Elisira paused and ran delicate fingers over a joint of stone and mortar, feeling the cracks until she came to a slight depression. A gentle push and another passageway opened up, leading the group right past the main hall. Eyeholes set at regular intervals caused Padreg to stop and stare. Devon leaned forward, putting his eye up to one of the holes and then giggled.

“They spy on the court?” Padreg spluttered, unable to comprehend such a thing as spying upon your own people.

Devon nodded. “All the time, my lord. I have often brought food and drink to the official court spies as they recorded the various goings on there in the hall.”

“Official spies?” Padreg choked out, while Elisira covered up a laugh, continuing to lead the way.

“Oh yes. It’s quite a wonderful position, especially for a page who is small and has good ears.” Something about the way Devon spoke the words made Padreg think that the boy had probably served as a spy a time or two in the past.

Closing his eyes briefly, the Y’Noran king sent up a prayer to the gods asking that he be allowed to escape this kingdom and their strange ways. All he wanted was to return to his lands with his life, and the lives of his friends, intact.
~Chapter Ten~
The small party broke away from the castle and sprinted across the darkened common, making it to the shadowed wall of the stables before anyone had noticed them. The day was approaching, and everyone was eager to be free of Y’dannoch and its murderous king.

Skulking through the hidden passageways, there had been one too many close calls. Other pages scurrying to and fro had nearly discovered them several times. Only Devon’s quick thinking had allowed the tiny group to duck into unused rooms, and once, into a storage closet.

Padreg, as tall and broad shouldered as he was, was doubly relieved to be walking in the open, unencumbered by narrow walls forcing him to walk in a back wrenching crouch. The passages had been designed for secrecy and not comfort, and the Y’Noran had fought down a severe sense of claustrophobia several times before Elisira’s knowing fingers found the exit.

Inside the stables, Padreg’s men were waiting, their horses already saddled. False dawn was beginning to paint the horizon in hazy blues and grays and the horses were restless, and eager to be off.

As quietly as a group of thirty could, they mounted, moving toward the front gate of the castle. The guards, sleepy-eyed and surly from a long night’s watch, let them through without a word.

Y’dannyv was cloaked in a thick gray mist, obscuring the harbor from view as the party slowly moved through the city, heading for the eastern gate. They passed a few early risers, but traveled in near silence, speaking only in hushed tones. The sky grew lighter as they rode, and the sound of lake birds calling heralded the dawn.

The scent of rain was heavy in the air, warning the riders that their trip would not be a pleasant one. Fishermen, on their way to the docks, passed them, calling out good-natured hellos. As the sky lightened to a misty gray, the eastern gate came into view.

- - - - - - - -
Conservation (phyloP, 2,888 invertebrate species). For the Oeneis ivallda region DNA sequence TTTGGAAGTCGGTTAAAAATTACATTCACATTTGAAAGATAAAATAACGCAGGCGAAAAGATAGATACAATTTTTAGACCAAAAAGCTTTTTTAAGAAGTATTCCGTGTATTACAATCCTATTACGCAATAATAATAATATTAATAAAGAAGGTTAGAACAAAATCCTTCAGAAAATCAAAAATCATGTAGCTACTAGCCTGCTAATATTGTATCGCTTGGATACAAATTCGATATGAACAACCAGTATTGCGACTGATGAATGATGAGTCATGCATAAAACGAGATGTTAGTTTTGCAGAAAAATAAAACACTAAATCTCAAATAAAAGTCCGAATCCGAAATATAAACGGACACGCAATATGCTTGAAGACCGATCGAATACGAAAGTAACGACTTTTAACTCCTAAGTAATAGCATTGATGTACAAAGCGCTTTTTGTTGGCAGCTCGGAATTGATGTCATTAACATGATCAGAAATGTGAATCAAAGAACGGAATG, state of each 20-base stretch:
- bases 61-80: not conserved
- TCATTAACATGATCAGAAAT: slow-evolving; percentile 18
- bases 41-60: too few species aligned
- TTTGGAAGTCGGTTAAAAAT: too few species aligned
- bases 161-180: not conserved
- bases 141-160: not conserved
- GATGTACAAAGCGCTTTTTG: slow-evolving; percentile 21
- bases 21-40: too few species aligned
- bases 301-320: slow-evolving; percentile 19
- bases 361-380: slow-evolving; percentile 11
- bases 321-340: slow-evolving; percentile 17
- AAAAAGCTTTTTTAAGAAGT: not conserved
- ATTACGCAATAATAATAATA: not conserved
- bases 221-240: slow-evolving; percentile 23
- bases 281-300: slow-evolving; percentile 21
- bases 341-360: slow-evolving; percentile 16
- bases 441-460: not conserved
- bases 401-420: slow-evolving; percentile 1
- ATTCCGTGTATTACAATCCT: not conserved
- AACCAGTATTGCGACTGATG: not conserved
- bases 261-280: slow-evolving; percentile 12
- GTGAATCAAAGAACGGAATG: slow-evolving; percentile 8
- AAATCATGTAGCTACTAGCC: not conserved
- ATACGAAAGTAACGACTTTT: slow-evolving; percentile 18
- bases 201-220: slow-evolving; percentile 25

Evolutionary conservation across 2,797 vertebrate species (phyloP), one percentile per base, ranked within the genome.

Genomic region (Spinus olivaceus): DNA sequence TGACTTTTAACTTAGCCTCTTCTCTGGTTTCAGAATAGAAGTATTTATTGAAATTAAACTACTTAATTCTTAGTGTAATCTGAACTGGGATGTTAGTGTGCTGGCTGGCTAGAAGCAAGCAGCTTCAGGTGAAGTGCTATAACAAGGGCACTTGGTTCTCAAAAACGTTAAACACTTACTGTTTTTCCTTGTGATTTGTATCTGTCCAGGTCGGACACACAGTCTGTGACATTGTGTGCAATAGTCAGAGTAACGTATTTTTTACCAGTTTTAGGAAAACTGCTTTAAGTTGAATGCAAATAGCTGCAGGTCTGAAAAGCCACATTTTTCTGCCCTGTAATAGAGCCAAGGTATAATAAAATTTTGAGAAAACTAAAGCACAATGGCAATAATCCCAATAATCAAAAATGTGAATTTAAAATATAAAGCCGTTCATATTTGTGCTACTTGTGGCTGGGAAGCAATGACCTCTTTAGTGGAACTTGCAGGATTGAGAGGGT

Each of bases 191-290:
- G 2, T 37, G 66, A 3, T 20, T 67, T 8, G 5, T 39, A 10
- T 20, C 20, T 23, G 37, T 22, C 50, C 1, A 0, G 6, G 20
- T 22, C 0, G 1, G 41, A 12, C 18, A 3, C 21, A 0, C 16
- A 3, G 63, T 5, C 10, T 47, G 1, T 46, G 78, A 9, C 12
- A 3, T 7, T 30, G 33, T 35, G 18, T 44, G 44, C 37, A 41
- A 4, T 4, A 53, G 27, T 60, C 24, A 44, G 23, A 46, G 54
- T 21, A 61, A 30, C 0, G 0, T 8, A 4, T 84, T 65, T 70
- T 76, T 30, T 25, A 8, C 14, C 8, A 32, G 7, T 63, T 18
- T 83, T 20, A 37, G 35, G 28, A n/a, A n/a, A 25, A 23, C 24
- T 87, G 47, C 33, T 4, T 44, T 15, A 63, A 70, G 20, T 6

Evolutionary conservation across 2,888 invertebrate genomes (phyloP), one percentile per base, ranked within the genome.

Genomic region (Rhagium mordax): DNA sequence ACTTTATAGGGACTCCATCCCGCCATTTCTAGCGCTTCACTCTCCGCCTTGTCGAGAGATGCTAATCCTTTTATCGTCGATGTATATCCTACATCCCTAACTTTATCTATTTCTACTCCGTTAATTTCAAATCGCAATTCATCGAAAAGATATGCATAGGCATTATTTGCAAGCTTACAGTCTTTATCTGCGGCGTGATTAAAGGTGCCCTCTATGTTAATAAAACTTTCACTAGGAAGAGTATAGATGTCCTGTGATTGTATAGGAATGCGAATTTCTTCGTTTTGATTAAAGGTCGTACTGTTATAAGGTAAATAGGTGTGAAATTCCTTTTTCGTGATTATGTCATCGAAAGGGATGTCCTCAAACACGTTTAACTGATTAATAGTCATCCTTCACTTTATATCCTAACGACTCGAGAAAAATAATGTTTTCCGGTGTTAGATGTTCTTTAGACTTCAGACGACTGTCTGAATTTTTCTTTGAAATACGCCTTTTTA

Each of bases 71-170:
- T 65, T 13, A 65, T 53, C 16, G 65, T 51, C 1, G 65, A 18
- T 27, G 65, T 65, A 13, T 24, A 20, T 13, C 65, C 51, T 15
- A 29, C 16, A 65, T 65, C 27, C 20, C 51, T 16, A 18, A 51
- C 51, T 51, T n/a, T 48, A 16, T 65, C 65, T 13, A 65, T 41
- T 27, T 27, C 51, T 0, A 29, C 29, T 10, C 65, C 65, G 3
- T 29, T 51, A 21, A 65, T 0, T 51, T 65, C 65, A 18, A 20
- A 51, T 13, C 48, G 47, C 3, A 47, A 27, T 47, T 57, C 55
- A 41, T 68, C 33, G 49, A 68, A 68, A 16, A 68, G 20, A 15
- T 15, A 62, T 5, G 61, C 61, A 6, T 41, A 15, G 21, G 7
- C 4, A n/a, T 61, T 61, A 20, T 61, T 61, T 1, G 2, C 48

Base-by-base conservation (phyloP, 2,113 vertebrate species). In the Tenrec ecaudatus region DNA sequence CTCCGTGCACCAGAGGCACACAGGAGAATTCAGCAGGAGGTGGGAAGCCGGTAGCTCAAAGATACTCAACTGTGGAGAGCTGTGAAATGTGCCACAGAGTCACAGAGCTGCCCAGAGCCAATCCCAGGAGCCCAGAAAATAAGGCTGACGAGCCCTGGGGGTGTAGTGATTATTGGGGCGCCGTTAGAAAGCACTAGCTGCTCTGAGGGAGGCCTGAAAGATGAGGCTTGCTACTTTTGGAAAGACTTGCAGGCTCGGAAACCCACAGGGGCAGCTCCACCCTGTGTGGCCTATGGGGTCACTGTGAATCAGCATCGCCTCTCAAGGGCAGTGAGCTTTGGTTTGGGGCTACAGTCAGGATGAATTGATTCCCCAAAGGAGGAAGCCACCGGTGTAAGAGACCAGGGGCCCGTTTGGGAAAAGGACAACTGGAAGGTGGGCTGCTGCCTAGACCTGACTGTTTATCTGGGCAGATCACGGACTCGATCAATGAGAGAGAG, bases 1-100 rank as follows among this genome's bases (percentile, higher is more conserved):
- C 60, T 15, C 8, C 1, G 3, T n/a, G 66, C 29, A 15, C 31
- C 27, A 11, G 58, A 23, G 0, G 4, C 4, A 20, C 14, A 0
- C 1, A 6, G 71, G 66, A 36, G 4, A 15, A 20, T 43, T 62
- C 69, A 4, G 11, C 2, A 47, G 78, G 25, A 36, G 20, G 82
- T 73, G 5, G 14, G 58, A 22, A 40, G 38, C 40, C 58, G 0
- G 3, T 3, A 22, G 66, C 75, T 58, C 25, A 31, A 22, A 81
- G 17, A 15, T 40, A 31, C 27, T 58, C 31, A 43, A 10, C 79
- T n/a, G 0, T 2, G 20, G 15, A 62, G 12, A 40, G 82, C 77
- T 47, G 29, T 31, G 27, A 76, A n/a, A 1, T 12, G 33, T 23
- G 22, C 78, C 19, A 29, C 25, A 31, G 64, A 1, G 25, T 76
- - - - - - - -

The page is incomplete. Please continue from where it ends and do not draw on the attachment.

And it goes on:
Aden and Thomas met them there, and their faces were grim. Stealing away from the city by ship would not be possible, as Arris had ordered an “honor guard” of his own choosing to stand watch upon the Y’Noran vessels.

The two men had quickly revised the plan and were now distributing several days’ worth of food to the riders. Elisira tucked the package away, mentally vowing to ration what she had, so that they could travel faster.

Easily, the group exited Y’dannyv, heading in the direction of the lake. So far, no one had tried to stop them, but everyone understood that it was only a matter of time before their absence was noted. Passing farmers, bringing fresh eggs and other goods in for the market, bade them good day and warned of the rain to come.

There was a definite chill in the air. The fog was cold, seeping into the traveler’s clothes and settling into their bones. Breath frosted in front of horses and riders as they carefully picked their way along the lake’s edge. Elisira drew her cloak about her tighter, wishing she had been able to find a warmer tunic.

Padreg fell back from the lead and drew even with the lady. “Are you chilled, my lady?” he asked softly.

A brief nod answered him.

“I can send someone back to the city to purchase you a heavier cloak, if you would like?” he offered. They had left Arris’ castle without much in the way of extras.

She was just about to answer when a shrill whistle silenced her. Both she and Padreg turned to look behind them, spotting a swiftly moving rider. It was one of Padreg’s men – a rear scout.

Her panting mount drew even with the group and the rider quietly said, “We’re being followed,” before she slipped from her horse’s back and began to carefully walk the animal until it calmed down.

Padreg issued a few low voiced orders and the group vanished into the thickets at the side of the road. Shortly, a small group of green and black liveried guardsmen galloped up, led by Porthyros Omal.